Promoting innovation

Innovation is my personal passion.  My definition of innovation is simple.  Innovation is doing something in a new way that makes life better.  Just as we as business owners, investors and innovators need to focus on changes that make things better – we need you to do the same in Washington.  This includes:

  • Reversing the provision in the Healthcare Bill that will require all businesses to file a 1099 for EVERY supplier over $600.   At a time when you need us to run faster, you are tying our ankles together with red tape.  I know that Congress is the team that needs to fix this problem – but could you whisper in their ear?
  • Cut down on the red tape in general.  From an ever growing list of regulations on how we get things done to a multitude of forms in triplicate or worse when we do business with government agencies, it is getting harder to do business when we need it to get easier. 
  • Work with Congress to fully support the SBIR program on an ongoing basis instead of continually placing Band-Aid on it to keep it going.  According to the NSBA,  “small R&D companies employ 38 percent of all scientists and engineers in America. This is more than all U.S. universities and more than all large businesses. Furthermore, these small companies produce five times as many patents per dollar as large companies and 20 times as many as universities—and more small-business innovations are commercialized. Yet small companies receive only 4.3 percent of the federal government’s R&D dollars. The SBIR program provides more than half of this amount.”  Here’s a suggested innovation – set a permanent requirement to allocate government innovation contacts and  SBIR awards to small business based on the proportionate share of innovators they employ.  If we generate results like these at just over 4%, just imagine what would happen if we had almost 40^% to work with.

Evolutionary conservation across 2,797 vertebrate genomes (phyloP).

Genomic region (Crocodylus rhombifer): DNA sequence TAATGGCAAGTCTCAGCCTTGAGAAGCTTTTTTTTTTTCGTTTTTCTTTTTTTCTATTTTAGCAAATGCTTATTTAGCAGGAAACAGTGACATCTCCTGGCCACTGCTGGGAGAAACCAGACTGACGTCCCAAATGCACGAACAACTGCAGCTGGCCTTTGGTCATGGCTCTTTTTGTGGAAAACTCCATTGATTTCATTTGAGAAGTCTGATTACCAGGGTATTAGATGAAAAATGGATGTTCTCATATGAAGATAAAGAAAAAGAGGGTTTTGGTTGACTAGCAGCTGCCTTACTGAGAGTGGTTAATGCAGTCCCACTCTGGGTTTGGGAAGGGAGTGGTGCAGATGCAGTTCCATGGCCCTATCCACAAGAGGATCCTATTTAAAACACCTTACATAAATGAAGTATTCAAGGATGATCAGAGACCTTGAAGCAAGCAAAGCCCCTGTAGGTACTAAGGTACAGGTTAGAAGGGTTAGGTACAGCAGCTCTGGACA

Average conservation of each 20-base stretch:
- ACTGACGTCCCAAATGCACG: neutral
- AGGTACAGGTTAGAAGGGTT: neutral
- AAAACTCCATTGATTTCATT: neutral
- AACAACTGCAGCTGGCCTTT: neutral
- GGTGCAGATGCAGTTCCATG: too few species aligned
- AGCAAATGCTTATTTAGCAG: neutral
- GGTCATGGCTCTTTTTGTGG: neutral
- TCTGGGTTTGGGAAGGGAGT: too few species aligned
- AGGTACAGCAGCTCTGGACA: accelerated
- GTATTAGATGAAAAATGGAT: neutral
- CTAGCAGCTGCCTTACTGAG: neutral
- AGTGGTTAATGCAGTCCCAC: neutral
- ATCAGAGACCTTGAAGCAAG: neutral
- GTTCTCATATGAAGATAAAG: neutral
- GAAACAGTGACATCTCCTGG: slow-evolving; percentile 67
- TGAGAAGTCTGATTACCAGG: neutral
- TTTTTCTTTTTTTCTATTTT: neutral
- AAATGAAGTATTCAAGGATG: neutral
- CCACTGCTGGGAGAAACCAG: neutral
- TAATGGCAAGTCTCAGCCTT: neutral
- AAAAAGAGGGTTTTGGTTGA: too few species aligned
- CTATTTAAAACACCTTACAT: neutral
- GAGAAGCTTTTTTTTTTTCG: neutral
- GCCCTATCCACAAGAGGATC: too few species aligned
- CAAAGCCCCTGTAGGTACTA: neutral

• Create a fast track program for new technologies and innovations moving from Phase I to Phase II contracts with government agencies.   With today’s backlog, some very promising companies and the technologies they have created could disappear due to delays that in some cases have been more than a year.
  • Drive innovation within the US Patent Office to take the costs out of what we need to do to protect American innovation.  Many small businesses can not afford the cost, time and expense as it is.  And for many of them, a patent is a of little value since most small businesses can not afford the cost to defend it.  (Small business patents are being violated on a regular basis and the response from big business is “sue me” when they well know that the small business could never afford to go the distance or carry the burden hundreds of thousands if not millions of dollars in legal fees.)

So Mr. President, you asked for suggestions.  These are mine.  I don’t know if you will ever see them, but I truly hope that someone on your team is listening.  We’re all in this together after all.

Sincerely,

Joan Koerber-Walker

 

About the author: